|Publication number||US20020068649 A1|
|Application number||US 09/730,868|
|Publication date||Jun 6, 2002|
|Filing date||Dec 6, 2000|
|Priority date||Dec 6, 2000|
|Also published as||CA2430958A1, WO2002045805A1|
|Publication number||09730868, 730868, US 2002/0068649 A1, US 2002/068649 A1, US 20020068649 A1, US 20020068649A1, US 2002068649 A1, US 2002068649A1, US-A1-20020068649, US-A1-2002068649, US2002/0068649A1, US2002/068649A1, US20020068649 A1, US20020068649A1, US2002068649 A1, US2002068649A1|
|Original Assignee||Kennedy Thomas J.|
|Export Citation||BiBTeX, EndNote, RefMan|
|Referenced by (33), Classifications (11), Legal Events (4)|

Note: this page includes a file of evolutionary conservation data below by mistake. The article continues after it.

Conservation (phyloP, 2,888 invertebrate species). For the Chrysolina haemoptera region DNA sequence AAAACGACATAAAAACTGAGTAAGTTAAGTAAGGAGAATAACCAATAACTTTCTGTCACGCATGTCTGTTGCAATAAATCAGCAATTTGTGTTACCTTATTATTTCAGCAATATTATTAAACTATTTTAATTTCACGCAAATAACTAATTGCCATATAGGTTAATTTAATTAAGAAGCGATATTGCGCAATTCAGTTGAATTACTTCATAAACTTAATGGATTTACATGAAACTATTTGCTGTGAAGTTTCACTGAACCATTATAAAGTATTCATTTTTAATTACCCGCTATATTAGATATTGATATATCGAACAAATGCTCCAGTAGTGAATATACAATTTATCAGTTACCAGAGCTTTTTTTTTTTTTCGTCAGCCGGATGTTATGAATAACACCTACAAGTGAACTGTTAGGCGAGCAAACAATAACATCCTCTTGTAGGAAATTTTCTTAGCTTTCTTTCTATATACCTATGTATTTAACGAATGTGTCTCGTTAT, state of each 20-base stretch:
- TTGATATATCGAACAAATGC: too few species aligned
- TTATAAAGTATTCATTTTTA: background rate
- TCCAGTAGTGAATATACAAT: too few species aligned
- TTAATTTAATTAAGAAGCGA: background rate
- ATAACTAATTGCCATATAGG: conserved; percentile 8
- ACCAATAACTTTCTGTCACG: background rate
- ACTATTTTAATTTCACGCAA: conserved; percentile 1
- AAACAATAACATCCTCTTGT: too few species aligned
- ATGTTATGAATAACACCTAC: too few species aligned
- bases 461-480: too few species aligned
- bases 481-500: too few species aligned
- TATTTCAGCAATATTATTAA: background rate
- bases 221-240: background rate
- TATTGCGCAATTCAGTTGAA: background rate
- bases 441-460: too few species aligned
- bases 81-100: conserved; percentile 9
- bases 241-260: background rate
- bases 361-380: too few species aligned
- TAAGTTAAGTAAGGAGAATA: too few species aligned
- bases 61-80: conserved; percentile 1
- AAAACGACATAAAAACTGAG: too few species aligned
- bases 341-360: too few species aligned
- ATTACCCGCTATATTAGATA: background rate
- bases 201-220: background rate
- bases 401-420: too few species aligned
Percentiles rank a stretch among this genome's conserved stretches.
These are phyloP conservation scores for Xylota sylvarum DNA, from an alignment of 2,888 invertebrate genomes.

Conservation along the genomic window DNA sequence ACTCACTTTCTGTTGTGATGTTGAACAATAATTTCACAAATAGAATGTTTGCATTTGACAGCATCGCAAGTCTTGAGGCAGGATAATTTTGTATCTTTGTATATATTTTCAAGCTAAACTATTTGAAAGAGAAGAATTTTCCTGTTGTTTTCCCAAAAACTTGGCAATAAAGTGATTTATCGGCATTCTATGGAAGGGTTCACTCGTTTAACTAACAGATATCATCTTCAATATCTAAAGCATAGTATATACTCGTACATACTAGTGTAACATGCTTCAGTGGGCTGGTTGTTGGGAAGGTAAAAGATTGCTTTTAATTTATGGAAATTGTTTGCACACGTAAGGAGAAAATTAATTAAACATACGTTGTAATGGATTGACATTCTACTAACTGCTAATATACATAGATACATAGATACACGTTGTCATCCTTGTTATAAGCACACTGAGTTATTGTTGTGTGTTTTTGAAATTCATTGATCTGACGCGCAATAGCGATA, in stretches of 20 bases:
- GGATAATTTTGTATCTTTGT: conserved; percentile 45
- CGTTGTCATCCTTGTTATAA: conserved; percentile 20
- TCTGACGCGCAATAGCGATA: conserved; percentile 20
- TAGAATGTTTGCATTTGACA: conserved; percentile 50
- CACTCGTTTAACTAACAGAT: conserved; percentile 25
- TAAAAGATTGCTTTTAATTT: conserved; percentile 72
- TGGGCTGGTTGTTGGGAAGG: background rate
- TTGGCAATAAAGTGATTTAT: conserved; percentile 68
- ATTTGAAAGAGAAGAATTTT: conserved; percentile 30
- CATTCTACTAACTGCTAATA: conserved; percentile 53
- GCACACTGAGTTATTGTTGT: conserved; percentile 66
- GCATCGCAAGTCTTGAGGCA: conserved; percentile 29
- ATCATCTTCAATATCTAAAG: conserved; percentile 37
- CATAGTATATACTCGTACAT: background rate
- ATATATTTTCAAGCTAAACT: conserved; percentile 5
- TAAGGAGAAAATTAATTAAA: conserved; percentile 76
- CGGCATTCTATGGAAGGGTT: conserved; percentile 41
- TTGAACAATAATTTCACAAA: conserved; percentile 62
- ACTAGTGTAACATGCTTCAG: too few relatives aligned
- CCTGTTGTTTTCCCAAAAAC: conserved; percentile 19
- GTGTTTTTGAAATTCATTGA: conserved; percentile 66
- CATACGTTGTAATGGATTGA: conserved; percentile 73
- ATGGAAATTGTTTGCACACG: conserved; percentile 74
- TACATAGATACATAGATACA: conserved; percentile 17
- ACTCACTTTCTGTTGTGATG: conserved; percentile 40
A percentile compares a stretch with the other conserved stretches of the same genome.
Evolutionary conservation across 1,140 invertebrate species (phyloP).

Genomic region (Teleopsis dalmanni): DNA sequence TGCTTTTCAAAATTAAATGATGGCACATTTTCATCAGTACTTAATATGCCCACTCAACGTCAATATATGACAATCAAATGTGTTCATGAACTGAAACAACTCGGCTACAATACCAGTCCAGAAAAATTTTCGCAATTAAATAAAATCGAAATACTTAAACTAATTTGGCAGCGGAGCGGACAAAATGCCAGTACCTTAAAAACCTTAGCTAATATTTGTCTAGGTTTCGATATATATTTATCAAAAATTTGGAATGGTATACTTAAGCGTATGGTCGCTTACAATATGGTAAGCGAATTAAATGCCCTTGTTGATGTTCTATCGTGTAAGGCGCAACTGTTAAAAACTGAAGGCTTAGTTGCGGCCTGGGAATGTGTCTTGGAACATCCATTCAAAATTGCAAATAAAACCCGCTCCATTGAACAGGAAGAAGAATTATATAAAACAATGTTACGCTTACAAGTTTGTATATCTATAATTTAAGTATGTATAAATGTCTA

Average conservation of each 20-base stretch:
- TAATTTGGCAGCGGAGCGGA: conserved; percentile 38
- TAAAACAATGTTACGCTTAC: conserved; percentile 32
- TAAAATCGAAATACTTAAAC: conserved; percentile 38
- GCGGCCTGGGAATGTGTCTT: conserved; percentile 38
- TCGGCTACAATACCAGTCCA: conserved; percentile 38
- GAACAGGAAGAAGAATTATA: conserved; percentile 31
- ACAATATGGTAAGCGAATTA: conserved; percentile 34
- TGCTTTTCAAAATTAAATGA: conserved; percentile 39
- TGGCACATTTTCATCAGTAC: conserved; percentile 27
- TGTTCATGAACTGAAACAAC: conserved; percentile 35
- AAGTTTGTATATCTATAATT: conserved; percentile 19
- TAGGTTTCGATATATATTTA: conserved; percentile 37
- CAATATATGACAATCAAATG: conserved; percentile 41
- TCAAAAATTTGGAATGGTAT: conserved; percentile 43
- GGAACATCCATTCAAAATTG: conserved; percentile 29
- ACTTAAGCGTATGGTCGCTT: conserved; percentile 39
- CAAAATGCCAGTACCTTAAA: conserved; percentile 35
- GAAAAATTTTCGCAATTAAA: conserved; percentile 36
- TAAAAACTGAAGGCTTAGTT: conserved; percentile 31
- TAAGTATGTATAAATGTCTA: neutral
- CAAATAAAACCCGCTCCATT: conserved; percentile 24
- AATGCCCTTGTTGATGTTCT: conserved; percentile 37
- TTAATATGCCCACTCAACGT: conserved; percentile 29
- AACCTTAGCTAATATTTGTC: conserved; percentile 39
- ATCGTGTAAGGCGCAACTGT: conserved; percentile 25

|External Links: USPTO, USPTO Assignment, Espacenet|
 The present invention relates to a new dimple combination pattern on a golf ball surface which improves the flight characteristics of the ball.
 According to the United States Golf Association (U.S.G.A.) rules, a golf ball may not have a weight in excess of 1.620 ounces or a diameter smaller than 1.680 inches. The initial velocity of balls conforming to U.S.G.A. regulations may not exceed 250 feet per second with a maximum tolerance of 2%. Initial velocity is measured on a standard machine kept by the U.S.G.A. A projection on a wheel rotating at a defined speed hits the test ball, and the length of time it takes the ball to traverse a set distance after impact is measured. U.S.G.A. regulations also require that a ball not travel a distance greater than 280 yards when hit by the U.S.G.A. outdoor driving machine under specified conditions. In addition to this specification, there is a tolerance of plus 4% and a 2% tolerance for test error.